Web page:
Dr. Chris Rieger
CAPE GIRARDEAU, Mo., July 8, 2013 — Dr. Christopher Rieger, associate professor of English at Southeast Missouri State University, has been named the director of the school’s Center for Faulkner Studies, effective Aug. 1.
The announcement was made by Dr. Carol Scates, chair of the Department of English.
Rieger will replace Dr. Robert Hamblin, the founding director of the Center, who is retiring.
Rieger joined the Southeast Missouri State University faculty in 2007, after teaching the previous four years at Westminster College in Fulton, Mo. He has served as the assistant director of the Faulkner Center since 2008.
He is the author of “Clear-Cutting Eden: Ecology and the Pastoral in Southern Literature,” published in 2009 by the University of Alabama Press. The book examines how four prominent Southern authors–Erskine Caldwell, Marjorie Kinnan Rawlings, Zora Neale Hurston and William Faulkner–portray nature in view of the destabilizing effects of the Great Depression, the rise of Southern modernism and the mechanization of agricultural jobs.
Rieger and Hamblin have co-edited two volumes of critical essays: “Faulkner and Chopin” and “Faulkner and Morrison,” both published by the Southeast Missouri State University Press. They are currently working on a third volume, “Faulkner and Warren.”
These volumes present selected presentations from the bi-annual conferences hosted by the Center for Faulkner Studies and co-directed by Hamblin and Rieger.
Rieger grew up in South Carolina and holds a bachelor’s degree from Emory University and master’s and doctoral degrees from Louisiana State University. His doctoral dissertation, directed by noted Southern Studies scholar John Lowe, won the 2002 Lewis P. Simpson dissertation award, given annually for the best dissertation in the English Department at Louisiana State University.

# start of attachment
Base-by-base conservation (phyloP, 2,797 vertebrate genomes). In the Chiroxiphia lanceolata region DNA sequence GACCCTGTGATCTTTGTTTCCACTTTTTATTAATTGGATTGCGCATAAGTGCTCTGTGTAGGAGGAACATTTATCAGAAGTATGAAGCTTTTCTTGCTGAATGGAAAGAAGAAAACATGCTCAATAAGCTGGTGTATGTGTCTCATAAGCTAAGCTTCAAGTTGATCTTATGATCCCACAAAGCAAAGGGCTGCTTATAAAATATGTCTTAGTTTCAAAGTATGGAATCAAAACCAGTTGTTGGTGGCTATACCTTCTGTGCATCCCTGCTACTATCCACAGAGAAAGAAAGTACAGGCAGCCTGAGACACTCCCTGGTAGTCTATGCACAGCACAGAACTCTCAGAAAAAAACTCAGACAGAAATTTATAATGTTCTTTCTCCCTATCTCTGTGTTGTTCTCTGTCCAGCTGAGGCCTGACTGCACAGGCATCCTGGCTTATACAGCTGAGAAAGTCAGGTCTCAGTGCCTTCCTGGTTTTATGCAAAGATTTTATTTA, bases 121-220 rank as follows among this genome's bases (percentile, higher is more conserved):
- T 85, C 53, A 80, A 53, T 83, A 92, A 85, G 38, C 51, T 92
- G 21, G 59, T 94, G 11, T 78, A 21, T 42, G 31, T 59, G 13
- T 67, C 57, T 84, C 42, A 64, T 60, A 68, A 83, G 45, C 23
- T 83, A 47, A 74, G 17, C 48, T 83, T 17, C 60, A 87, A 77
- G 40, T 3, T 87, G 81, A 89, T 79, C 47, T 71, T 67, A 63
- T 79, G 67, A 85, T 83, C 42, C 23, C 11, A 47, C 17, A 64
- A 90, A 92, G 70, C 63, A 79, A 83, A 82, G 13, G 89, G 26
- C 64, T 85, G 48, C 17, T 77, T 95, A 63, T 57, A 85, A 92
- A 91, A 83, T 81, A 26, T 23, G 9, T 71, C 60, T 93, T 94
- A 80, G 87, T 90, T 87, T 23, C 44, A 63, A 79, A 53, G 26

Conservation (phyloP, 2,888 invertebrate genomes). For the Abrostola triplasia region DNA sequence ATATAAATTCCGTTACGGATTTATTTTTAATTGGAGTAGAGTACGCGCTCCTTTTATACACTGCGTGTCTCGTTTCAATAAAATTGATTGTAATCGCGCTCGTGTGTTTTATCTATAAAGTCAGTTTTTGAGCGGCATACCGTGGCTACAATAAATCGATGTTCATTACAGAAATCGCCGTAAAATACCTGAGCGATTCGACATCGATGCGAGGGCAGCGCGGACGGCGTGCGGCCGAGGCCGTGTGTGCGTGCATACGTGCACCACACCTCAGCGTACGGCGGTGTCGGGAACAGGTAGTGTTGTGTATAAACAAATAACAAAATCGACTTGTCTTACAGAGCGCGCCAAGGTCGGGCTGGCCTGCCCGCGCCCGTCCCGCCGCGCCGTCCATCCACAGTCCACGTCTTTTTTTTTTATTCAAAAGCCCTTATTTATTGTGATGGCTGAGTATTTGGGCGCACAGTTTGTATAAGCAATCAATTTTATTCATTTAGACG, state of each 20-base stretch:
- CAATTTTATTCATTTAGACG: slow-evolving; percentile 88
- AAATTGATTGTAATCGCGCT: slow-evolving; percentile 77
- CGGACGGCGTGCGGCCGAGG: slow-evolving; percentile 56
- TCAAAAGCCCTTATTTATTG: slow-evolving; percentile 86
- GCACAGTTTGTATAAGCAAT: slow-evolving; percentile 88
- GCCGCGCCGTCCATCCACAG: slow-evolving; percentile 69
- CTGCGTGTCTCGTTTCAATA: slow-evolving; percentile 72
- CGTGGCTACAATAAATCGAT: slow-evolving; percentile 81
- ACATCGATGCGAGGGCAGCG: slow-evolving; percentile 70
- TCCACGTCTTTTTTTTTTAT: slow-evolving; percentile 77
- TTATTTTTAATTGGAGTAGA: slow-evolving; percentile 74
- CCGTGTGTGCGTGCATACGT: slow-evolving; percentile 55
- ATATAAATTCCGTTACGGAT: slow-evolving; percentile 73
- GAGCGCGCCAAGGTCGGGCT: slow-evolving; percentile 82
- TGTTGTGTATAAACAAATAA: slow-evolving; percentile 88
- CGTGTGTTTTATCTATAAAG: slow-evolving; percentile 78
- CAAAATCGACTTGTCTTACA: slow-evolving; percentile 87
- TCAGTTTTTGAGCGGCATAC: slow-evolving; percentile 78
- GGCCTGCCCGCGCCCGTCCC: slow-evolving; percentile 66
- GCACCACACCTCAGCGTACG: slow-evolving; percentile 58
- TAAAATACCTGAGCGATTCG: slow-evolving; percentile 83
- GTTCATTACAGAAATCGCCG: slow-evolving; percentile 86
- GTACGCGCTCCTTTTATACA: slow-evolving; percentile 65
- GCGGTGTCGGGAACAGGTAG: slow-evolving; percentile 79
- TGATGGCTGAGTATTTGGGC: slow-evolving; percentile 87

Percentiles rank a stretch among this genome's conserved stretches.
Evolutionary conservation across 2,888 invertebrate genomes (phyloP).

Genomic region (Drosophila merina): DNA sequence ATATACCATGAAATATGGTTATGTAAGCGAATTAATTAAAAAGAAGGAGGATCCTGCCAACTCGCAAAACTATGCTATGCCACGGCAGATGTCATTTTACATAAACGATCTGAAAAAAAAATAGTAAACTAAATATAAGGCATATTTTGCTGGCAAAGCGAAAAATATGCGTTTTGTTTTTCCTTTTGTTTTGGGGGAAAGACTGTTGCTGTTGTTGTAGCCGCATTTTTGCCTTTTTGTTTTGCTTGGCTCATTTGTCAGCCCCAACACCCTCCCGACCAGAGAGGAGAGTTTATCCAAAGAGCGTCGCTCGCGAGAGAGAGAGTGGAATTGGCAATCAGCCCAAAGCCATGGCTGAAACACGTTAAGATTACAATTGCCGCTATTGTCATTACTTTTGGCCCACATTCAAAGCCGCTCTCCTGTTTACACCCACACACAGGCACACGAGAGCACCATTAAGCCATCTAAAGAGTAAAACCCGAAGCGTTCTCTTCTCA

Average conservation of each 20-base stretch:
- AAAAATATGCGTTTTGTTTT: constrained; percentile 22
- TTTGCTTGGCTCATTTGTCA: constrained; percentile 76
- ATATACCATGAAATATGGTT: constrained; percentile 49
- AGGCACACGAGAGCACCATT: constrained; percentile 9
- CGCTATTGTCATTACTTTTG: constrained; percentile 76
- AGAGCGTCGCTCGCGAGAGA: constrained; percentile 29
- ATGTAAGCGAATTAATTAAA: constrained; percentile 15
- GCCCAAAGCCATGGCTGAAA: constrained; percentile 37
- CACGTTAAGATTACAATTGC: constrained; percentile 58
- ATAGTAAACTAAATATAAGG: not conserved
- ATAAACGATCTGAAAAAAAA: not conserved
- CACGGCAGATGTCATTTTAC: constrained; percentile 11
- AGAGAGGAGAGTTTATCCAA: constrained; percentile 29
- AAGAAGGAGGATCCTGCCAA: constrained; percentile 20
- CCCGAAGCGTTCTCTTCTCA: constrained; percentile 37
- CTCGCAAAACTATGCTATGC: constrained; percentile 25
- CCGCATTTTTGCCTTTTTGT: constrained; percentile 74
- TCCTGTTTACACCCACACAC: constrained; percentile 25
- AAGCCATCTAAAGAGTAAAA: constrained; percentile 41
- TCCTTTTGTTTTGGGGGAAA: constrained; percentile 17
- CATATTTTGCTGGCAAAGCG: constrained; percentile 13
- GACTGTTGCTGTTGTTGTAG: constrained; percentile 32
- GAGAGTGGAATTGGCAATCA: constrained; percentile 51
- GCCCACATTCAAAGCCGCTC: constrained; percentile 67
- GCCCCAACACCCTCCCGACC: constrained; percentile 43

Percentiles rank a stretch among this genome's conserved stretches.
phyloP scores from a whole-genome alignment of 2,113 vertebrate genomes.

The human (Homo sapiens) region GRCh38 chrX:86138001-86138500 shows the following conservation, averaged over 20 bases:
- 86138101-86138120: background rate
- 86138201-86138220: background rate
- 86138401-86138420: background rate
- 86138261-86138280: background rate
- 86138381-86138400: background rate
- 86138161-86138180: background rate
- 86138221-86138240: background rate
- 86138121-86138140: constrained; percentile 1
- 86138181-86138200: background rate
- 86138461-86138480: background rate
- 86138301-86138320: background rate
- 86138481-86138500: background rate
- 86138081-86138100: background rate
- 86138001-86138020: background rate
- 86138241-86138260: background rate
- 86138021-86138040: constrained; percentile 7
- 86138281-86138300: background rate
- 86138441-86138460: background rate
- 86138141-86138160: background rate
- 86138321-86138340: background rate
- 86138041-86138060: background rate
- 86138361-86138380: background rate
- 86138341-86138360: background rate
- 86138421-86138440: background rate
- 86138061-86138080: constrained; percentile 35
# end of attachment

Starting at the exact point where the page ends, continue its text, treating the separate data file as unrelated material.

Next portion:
Rieger has published essays and presented conference papers on Margaret Mitchell, Larry Brown and Daniel Woodrell, as well as the focal authors of his book. In his criticism, Rieger frequently examines the handling of ecological and environmental issues in literary texts.
Southeast’s Center for Faulkner Studies was established in 1989, following the University’s acquisition of the Louis Daniel Brodsky Collection of William Faulkner Materials, one of the world’s largest collections of Faulkner books and documents.
The Center hosts research scholars from around the world and sponsors programs focusing on Faulkner, the Mississippi writer who was the recipient of the 1949 Nobel Prize for Literature.